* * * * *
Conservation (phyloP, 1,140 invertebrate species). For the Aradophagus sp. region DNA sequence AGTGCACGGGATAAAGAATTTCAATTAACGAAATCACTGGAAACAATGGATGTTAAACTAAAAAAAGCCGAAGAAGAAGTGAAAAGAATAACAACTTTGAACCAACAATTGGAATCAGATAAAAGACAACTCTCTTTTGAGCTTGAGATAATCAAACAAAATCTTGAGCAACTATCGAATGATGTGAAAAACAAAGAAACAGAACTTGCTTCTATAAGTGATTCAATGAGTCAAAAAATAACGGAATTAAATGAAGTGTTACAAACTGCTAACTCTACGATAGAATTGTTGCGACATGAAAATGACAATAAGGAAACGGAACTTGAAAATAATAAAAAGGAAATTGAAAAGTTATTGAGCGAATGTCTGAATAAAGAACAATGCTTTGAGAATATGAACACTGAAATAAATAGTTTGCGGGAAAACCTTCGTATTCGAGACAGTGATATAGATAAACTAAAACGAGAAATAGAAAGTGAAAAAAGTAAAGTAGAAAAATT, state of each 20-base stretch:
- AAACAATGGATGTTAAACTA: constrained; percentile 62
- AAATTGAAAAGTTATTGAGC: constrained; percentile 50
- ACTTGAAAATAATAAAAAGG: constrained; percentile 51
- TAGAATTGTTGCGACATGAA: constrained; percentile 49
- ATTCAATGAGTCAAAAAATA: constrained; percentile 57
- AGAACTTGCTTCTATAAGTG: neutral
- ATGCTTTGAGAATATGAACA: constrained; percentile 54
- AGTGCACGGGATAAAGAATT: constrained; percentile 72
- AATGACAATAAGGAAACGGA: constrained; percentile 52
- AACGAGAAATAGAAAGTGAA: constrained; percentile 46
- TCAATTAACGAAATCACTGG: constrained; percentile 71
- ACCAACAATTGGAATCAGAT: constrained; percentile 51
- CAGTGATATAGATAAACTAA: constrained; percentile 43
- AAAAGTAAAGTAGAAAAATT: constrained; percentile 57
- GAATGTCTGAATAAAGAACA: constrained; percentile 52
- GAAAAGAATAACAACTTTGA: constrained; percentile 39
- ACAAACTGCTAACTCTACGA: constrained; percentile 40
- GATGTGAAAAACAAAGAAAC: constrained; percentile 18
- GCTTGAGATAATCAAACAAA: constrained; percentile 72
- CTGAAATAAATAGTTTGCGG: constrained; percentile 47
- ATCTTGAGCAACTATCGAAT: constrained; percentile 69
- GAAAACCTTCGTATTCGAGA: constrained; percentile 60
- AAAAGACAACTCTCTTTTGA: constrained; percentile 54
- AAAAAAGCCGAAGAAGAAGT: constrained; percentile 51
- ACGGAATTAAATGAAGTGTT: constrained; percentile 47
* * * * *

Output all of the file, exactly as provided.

Conservation (phyloP, 1,140 invertebrate species). For the Aradophagus sp. region DNA sequence AGTGCACGGGATAAAGAATTTCAATTAACGAAATCACTGGAAACAATGGATGTTAAACTAAAAAAAGCCGAAGAAGAAGTGAAAAGAATAACAACTTTGAACCAACAATTGGAATCAGATAAAAGACAACTCTCTTTTGAGCTTGAGATAATCAAACAAAATCTTGAGCAACTATCGAATGATGTGAAAAACAAAGAAACAGAACTTGCTTCTATAAGTGATTCAATGAGTCAAAAAATAACGGAATTAAATGAAGTGTTACAAACTGCTAACTCTACGATAGAATTGTTGCGACATGAAAATGACAATAAGGAAACGGAACTTGAAAATAATAAAAAGGAAATTGAAAAGTTATTGAGCGAATGTCTGAATAAAGAACAATGCTTTGAGAATATGAACACTGAAATAAATAGTTTGCGGGAAAACCTTCGTATTCGAGACAGTGATATAGATAAACTAAAACGAGAAATAGAAAGTGAAAAAAGTAAAGTAGAAAAATT, state of each 20-base stretch:
- AAACAATGGATGTTAAACTA: constrained; percentile 62
- AAATTGAAAAGTTATTGAGC: constrained; percentile 50
- ACTTGAAAATAATAAAAAGG: constrained; percentile 51
- TAGAATTGTTGCGACATGAA: constrained; percentile 49
- ATTCAATGAGTCAAAAAATA: constrained; percentile 57
- AGAACTTGCTTCTATAAGTG: neutral
- ATGCTTTGAGAATATGAACA: constrained; percentile 54
- AGTGCACGGGATAAAGAATT: constrained; percentile 72
- AATGACAATAAGGAAACGGA: constrained; percentile 52
- AACGAGAAATAGAAAGTGAA: constrained; percentile 46
- TCAATTAACGAAATCACTGG: constrained; percentile 71
- ACCAACAATTGGAATCAGAT: constrained; percentile 51
- CAGTGATATAGATAAACTAA: constrained; percentile 43
- AAAAGTAAAGTAGAAAAATT: constrained; percentile 57
- GAATGTCTGAATAAAGAACA: constrained; percentile 52
- GAAAAGAATAACAACTTTGA: constrained; percentile 39
- ACAAACTGCTAACTCTACGA: constrained; percentile 40
- GATGTGAAAAACAAAGAAAC: constrained; percentile 18
- GCTTGAGATAATCAAACAAA: constrained; percentile 72
- CTGAAATAAATAGTTTGCGG: constrained; percentile 47
- ATCTTGAGCAACTATCGAAT: constrained; percentile 69
- GAAAACCTTCGTATTCGAGA: constrained; percentile 60
- AAAAGACAACTCTCTTTTGA: constrained; percentile 54
- AAAAAAGCCGAAGAAGAAGT: constrained; percentile 51
- ACGGAATTAAATGAAGTGTT: constrained; percentile 47